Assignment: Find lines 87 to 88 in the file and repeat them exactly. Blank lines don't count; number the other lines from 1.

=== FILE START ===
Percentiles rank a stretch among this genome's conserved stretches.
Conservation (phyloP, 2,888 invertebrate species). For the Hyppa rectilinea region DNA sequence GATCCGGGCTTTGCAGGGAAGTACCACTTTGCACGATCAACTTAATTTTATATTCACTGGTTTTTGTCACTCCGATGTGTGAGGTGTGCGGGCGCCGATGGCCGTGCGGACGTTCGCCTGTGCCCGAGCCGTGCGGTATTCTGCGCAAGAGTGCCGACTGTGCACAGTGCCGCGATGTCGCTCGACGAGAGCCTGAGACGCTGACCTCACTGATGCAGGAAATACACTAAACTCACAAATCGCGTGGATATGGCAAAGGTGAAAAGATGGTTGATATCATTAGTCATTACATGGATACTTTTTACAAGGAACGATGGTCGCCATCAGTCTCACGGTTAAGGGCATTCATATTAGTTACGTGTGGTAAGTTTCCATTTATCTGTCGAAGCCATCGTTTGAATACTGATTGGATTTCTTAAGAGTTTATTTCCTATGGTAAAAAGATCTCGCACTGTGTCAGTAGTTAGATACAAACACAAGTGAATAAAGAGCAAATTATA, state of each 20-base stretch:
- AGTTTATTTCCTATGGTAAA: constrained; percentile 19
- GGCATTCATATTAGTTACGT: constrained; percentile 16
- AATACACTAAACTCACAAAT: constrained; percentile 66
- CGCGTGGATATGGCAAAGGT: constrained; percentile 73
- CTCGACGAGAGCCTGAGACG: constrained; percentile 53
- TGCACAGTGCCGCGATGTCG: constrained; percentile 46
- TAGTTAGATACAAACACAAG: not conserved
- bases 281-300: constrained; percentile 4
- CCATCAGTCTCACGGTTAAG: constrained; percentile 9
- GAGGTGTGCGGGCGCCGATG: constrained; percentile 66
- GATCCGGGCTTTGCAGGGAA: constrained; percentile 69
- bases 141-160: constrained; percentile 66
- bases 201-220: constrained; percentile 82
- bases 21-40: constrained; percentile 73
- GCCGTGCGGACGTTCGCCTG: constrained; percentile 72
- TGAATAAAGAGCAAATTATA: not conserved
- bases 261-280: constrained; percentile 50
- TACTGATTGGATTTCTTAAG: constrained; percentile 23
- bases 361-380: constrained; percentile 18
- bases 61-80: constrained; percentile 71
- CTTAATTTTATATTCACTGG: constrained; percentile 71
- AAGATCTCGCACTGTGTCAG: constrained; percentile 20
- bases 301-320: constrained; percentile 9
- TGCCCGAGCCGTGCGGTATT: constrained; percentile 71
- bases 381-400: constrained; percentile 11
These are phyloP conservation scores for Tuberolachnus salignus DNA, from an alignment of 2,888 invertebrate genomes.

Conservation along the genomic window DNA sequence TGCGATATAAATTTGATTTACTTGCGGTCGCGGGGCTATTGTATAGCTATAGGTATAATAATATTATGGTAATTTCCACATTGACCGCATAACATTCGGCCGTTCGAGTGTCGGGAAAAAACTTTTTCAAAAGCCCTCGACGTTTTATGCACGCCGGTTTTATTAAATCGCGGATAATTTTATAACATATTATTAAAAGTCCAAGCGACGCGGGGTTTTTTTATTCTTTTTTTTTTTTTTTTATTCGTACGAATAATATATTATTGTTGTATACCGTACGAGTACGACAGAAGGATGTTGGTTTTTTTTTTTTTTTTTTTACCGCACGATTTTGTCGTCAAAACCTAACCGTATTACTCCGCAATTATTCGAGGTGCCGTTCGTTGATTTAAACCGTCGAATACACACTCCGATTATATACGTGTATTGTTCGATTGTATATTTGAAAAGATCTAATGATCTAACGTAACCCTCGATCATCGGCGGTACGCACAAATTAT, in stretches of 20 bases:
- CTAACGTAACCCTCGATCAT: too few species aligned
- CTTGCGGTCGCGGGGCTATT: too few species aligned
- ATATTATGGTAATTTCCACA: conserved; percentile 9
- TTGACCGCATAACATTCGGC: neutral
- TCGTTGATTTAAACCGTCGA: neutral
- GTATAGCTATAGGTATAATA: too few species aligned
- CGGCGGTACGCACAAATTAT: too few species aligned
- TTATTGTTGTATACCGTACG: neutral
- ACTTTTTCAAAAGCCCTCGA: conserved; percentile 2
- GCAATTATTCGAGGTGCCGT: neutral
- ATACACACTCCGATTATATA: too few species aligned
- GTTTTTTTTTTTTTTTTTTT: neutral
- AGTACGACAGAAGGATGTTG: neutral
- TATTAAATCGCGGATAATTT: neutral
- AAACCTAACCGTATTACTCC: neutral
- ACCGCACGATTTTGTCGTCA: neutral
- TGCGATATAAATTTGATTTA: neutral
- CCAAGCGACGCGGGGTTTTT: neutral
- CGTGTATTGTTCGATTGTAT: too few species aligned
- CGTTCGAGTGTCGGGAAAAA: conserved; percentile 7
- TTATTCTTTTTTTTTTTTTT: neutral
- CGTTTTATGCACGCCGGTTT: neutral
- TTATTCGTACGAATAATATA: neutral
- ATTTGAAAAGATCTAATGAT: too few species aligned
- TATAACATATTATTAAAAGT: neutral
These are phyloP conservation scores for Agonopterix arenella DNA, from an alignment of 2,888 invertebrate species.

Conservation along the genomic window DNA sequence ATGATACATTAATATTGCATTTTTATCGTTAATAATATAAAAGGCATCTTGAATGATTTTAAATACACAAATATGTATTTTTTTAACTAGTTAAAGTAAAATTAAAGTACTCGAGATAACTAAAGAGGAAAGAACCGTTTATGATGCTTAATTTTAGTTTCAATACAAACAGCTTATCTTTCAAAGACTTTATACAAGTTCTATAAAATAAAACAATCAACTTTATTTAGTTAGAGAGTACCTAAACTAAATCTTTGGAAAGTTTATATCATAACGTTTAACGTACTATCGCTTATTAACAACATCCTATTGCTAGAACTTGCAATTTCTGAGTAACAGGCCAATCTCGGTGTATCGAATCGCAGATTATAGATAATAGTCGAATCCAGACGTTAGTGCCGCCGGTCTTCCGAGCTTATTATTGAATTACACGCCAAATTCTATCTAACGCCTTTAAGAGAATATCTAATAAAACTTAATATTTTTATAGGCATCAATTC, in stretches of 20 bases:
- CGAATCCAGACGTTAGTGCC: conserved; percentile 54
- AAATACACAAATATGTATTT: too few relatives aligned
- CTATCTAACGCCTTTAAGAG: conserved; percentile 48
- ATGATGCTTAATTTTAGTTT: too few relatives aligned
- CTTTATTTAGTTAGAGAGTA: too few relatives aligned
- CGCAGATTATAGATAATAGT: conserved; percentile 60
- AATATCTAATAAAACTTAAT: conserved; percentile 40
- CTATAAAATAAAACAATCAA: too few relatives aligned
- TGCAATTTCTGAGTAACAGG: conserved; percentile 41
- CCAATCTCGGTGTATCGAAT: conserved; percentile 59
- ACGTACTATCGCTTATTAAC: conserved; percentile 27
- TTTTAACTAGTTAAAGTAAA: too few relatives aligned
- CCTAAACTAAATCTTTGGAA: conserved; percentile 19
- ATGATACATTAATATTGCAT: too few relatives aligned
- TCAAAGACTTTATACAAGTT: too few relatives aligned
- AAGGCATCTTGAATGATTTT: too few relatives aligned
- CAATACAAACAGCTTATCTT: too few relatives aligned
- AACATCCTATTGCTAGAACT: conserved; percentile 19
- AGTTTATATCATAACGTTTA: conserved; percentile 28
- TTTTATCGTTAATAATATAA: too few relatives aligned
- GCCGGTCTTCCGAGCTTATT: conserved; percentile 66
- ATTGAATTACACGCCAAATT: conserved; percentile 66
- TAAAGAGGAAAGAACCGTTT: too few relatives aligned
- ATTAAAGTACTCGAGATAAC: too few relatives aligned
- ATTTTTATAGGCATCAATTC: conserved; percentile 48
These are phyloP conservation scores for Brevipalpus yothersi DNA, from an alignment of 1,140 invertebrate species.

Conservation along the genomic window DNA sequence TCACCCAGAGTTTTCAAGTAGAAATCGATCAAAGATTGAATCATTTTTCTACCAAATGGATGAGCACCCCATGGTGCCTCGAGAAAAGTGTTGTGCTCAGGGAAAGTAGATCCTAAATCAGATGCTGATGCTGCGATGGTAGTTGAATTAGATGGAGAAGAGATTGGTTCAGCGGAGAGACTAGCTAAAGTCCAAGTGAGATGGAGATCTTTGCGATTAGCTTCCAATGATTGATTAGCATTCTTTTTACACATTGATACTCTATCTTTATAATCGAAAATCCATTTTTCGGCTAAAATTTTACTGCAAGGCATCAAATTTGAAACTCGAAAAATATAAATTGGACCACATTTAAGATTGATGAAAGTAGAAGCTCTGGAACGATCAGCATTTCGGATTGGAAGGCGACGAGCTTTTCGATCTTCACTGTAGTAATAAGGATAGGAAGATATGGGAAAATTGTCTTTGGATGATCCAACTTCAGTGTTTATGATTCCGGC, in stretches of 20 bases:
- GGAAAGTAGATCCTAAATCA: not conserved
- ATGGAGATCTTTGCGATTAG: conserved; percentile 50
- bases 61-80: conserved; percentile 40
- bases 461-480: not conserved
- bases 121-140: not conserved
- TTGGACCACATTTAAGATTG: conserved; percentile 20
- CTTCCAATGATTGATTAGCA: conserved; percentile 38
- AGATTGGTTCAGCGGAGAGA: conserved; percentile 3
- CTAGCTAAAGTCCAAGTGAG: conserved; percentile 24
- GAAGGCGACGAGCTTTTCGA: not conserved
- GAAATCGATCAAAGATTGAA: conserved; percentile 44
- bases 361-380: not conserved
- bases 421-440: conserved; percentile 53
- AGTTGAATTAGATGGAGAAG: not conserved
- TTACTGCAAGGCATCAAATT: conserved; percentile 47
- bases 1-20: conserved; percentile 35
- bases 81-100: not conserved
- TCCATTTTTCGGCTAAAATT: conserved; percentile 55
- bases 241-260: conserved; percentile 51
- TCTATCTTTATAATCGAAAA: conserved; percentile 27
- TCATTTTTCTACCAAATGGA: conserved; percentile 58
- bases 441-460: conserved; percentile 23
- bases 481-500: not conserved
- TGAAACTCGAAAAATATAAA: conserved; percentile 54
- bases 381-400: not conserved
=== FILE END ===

- bases 461-480: not conserved
- bases 121-140: not conserved